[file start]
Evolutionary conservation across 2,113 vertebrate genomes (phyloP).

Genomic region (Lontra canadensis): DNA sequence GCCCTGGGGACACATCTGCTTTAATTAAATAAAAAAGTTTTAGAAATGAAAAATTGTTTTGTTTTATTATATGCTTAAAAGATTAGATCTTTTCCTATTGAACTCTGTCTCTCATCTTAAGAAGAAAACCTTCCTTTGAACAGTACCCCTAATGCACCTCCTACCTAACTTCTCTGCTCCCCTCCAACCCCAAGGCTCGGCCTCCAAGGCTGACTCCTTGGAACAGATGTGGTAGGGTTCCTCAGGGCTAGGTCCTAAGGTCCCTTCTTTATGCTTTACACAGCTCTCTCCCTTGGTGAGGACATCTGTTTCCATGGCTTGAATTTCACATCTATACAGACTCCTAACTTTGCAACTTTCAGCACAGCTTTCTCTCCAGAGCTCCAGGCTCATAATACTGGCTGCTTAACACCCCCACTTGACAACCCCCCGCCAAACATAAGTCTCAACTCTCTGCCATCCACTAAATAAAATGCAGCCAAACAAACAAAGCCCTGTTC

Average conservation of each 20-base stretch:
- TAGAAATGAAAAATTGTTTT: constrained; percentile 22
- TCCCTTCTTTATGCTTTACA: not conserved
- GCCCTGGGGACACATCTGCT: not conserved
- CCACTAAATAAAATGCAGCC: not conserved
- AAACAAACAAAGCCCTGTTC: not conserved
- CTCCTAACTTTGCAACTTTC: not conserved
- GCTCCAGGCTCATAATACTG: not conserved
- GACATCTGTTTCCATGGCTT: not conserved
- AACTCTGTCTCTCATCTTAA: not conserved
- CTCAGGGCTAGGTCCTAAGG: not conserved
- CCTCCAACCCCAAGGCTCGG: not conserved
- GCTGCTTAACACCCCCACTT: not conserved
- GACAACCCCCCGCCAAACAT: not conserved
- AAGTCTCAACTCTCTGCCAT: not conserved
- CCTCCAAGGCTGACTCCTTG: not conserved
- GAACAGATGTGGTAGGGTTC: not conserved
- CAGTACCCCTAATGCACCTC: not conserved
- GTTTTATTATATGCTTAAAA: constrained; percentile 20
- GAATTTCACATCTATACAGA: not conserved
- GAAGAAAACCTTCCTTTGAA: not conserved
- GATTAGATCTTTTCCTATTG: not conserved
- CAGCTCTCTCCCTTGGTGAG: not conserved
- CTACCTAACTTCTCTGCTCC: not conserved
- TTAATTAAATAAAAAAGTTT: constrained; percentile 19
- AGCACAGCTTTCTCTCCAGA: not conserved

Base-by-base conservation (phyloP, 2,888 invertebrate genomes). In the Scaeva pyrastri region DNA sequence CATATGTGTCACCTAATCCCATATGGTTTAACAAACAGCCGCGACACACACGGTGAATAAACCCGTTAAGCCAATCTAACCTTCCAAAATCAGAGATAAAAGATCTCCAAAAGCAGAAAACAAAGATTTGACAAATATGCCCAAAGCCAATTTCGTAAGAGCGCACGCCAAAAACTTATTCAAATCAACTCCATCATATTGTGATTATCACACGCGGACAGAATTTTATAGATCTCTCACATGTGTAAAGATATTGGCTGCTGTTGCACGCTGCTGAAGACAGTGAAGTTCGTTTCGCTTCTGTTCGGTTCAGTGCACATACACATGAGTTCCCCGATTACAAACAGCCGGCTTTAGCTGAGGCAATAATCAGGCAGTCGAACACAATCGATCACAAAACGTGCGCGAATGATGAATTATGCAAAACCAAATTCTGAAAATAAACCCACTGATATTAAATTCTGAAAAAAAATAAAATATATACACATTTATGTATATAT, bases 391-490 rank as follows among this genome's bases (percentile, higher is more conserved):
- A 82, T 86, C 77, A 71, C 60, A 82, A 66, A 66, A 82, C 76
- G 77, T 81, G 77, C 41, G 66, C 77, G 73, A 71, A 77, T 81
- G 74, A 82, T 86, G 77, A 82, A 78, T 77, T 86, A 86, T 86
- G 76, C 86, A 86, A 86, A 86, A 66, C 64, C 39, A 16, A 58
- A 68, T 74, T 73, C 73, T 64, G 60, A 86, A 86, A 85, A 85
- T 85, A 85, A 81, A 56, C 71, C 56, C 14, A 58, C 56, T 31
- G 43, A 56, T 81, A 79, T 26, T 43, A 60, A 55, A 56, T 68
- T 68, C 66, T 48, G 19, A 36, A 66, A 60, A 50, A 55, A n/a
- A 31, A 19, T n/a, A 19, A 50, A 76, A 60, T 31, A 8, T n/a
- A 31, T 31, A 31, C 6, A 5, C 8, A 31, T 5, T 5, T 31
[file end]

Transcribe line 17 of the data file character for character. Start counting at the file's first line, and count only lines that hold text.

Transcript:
- AAGTCTCAACTCTCTGCCAT: not conserved